By Katarzyna Rybarczyk
Somalia has been in a constant state of war for the last 30 years. In addition to the ongoing armed conflict, in recent months Somalia has been fighting the COVID-19 pandemic and has been struggling with devastating impacts of climate change. All that has been negatively affecting the health and safety of the population of Somalia. The humanitarian crisis in the state is now more severe than ever, and out of 5.9 million people in need, 3.9 million are kids. Children are now particularly at risk of displacement, recruitment as child soldiers, forced labor, and sexual exploitation.
How displacement affects child mortality
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The pandemic has forced thousands of Somalis to move to camps for Internally Displaced People (IDP). As a result of overcrowding, their living conditions are extremely poor. People have very limited access to potable water and sanitation, and diseases, including COVID-19, spread quickly. As healthcare services do not function properly, on a daily basis, the most vulnerable individuals die of conditions that could have been treated. That mainly concerns pregnant women and kids that make up the majority of those living in camps.
UNICEF reports that, in Somalia, ‘four in 100 children die during the first month of life, eight in 100 before their first birthday, and 1 in 8 before they turn five’. More than 80 per cent of neonatal deaths could be prevented if women were giving birth in hospital facilities rather than in tents in informal settlements.
Once families have been displaced, the likelihood of them returning to their homes is very low. Most of them have already lost all their belongings, and the villages that they came from got destroyed by bombings, extreme drought and floods, or are controlled by terrorist organizations. That makes a big part of the population of Somalia completely reliant on humanitarian aid.
How many Somali kids become child soldiers
Al-Shabab is an Islamist militant group that has control over vast territories of Somalia. Al-Shabab means ‘the Youth’, and the organization is notorious for recruiting children. The group has forced hundreds of kids from rural areas to join its ranks. Some of them are younger than 8 years old. The only way for them to avoid conscription is to flee their homes and schools. Nevertheless, if they do that, they are at an even higher risk of kidnappings and trafficking.
Al-Shabab intentionally targets kids because, if indoctrinated from a young age, they are likely to stay committed to the group’s cause in the future. Children are easy to manipulate and, by spreading fear, the organization can make them follow its orders. Boys are usually sent to the front lines and coerced into carrying out suicide terrorism attacks or serving as human shields. Girls, on the other hand, hold support roles and are frequently raped and forced into becoming child brides.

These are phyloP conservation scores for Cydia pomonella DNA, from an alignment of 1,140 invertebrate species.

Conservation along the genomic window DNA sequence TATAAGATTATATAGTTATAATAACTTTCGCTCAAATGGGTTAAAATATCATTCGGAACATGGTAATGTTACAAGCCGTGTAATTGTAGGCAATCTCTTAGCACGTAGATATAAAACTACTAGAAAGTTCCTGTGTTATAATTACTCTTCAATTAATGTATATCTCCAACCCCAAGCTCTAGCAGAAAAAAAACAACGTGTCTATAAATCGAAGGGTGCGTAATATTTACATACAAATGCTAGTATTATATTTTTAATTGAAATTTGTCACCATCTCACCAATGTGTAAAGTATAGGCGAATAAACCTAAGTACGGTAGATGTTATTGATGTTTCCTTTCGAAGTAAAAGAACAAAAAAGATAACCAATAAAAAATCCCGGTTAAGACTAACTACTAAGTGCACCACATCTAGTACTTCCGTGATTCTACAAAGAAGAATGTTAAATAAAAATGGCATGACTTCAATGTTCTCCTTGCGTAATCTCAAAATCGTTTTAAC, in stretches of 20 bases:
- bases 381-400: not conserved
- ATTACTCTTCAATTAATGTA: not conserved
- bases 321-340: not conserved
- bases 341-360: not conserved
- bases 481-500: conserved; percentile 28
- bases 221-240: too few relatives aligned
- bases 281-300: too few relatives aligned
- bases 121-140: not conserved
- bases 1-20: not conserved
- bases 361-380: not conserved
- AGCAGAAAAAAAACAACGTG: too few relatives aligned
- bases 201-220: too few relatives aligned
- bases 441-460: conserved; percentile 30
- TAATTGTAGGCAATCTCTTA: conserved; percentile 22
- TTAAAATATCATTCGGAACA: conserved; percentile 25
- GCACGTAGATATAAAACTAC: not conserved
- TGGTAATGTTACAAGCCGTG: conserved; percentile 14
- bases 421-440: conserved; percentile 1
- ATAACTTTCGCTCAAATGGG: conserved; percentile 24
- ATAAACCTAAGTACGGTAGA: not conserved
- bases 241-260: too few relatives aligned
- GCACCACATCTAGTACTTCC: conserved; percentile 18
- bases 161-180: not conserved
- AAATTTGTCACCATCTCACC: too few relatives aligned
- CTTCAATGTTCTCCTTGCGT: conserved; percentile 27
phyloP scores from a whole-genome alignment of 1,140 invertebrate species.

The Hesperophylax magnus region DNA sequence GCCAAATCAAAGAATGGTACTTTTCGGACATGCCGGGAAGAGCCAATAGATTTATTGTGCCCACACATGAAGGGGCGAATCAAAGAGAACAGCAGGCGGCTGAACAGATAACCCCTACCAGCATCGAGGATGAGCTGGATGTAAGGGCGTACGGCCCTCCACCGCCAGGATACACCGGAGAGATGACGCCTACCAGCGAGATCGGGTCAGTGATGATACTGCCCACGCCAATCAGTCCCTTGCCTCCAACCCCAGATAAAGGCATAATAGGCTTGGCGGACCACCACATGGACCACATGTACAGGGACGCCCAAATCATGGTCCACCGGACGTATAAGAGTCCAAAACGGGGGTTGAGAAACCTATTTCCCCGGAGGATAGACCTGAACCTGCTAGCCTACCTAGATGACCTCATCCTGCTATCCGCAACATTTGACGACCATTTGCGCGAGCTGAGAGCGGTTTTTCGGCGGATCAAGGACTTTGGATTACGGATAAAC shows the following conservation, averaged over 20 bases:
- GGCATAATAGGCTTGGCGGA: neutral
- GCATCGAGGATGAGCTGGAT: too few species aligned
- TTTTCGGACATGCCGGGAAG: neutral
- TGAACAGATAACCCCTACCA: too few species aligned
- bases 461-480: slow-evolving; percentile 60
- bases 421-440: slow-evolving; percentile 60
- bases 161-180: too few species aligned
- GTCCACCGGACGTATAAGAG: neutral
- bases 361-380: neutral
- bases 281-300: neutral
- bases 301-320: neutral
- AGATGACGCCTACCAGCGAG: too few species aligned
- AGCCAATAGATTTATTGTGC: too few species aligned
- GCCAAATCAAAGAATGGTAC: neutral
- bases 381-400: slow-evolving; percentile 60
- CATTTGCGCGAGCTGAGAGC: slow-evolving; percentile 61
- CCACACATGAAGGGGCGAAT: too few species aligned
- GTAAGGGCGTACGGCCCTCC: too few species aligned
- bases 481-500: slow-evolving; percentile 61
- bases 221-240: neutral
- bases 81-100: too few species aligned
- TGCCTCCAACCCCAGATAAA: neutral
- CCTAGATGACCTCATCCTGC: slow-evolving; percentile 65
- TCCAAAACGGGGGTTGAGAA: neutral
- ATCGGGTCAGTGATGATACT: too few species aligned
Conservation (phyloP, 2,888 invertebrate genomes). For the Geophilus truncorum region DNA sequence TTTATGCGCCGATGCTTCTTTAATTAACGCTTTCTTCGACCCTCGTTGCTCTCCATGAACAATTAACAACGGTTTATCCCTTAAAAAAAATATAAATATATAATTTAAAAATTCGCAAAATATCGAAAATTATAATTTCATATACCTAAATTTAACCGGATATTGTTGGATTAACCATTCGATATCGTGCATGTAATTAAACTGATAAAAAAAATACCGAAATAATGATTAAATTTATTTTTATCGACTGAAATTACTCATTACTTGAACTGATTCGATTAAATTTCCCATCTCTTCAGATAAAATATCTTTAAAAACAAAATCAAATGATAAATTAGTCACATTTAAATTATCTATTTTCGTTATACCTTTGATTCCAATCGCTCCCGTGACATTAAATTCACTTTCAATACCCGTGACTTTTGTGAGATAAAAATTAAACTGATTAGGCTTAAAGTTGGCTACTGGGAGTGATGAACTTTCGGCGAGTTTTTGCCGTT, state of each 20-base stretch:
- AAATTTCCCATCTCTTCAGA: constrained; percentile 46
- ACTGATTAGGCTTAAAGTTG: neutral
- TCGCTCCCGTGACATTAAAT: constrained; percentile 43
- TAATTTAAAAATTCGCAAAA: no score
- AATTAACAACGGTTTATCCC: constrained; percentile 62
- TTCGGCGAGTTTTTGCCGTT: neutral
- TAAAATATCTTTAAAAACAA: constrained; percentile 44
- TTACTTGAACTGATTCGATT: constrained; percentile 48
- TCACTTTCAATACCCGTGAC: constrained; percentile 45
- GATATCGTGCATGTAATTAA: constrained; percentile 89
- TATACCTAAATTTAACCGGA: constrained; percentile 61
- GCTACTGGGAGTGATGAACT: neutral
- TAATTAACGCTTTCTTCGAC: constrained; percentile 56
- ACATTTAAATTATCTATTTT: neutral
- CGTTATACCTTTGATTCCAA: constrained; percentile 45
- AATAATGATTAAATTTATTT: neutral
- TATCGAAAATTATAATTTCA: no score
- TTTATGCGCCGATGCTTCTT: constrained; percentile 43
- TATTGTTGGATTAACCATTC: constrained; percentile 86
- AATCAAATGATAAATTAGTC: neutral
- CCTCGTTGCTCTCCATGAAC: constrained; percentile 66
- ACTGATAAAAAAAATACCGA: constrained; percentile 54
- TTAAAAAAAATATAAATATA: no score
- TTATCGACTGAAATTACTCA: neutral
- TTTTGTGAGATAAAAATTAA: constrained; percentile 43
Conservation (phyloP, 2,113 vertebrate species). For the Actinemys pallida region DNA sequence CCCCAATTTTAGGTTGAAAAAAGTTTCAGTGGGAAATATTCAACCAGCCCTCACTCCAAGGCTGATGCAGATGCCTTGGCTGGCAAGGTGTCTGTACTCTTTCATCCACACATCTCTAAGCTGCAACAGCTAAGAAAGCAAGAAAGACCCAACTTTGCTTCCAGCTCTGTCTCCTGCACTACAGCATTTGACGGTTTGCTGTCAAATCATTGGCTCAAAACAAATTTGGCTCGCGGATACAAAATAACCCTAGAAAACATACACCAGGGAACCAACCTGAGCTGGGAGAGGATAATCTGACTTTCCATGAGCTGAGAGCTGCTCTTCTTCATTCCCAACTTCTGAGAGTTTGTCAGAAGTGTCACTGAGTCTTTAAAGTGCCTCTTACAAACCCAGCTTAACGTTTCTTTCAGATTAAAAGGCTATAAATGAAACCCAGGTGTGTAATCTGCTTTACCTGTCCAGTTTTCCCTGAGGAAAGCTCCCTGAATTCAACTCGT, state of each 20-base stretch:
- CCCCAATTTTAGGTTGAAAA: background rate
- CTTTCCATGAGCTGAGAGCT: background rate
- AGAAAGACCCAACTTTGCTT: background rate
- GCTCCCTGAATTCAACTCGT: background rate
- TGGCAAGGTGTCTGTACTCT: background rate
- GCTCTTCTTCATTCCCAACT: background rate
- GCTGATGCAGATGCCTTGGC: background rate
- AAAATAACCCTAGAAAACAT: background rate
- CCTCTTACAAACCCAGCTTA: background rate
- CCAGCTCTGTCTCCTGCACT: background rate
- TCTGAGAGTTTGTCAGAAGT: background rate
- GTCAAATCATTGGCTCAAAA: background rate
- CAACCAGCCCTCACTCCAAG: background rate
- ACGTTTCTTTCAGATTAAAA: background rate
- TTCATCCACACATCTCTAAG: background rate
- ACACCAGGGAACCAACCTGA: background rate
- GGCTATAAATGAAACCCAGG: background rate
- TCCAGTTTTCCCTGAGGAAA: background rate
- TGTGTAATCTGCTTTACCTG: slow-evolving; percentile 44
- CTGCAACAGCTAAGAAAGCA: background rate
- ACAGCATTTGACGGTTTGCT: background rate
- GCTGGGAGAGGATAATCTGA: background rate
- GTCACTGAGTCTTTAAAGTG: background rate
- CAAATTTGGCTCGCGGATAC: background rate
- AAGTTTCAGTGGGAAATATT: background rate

Children are easy targets in the eyes of terrorist groups like Al-Shabab, and, in a state where the government has collapsed, there is no one to protect them. Parents, teachers, or humanitarian workers who try to prevent children from being abducted put their own lives at risk.
How the problem of modern slavery concerns children in Somalia
Modern slavery is a term that refers to humans being trafficked for a number of reasons. The most common purposes of trafficking include forced labour and sexual exploitation. The UN aims to end modern slavery by 2030, but in countries like Somalia, the situation has been getting worse instead of getting better. Child sex trafficking and child labour are two problems that have been aggravated in recent months because of the COVID-19 pandemic.
Many children often forced to work to help their parents who suddenly lost their jobs. It is estimated that half of the kids between 5 and 14 years old are employed. Moreover, more and more families give away their children knowing they will be exploited but do it because they are offered payment in exchange. Children are often trafficked and taken to other African states where they are used for labour. In addition to that, young girls are particularly at risk of being trafficked and sexually abused. If they are kidnapped, they are usually told that they can only get food in exchange for sexual favours. Parents marry their daughters off to whoever offers them money for their hands. Consequently, girls can easily become sex slaves.
How the international community is failing to protect the children of Somalia
It has been 30 years since Somalia was declared a failed state. The UN initiated two humanitarian and peacekeeping missions designed to help the people affected by the conflict. Nevertheless, as there is no functioning government in Somalia, the UN has been struggling with getting consent for its operations. Moreover, local warlords and terrorist groups refuse to allow humanitarian workers to operate in the country. Both of the UN missions failed and any intervention attempts in recent years have been unsuccessful in helping the state and its people.
It is important that the international community does not forget about Somalia. It needs to try to come up with ways to provide the most vulnerable with protection and let the children know that there is hope for them having a better life in the future.
Katarzyna Rybarczyk is a Political Correspondent for immigrationnews.co.uk. This is a media platform that helps to raise awareness about migrant injustices and news around the world and helps people get immigration advice.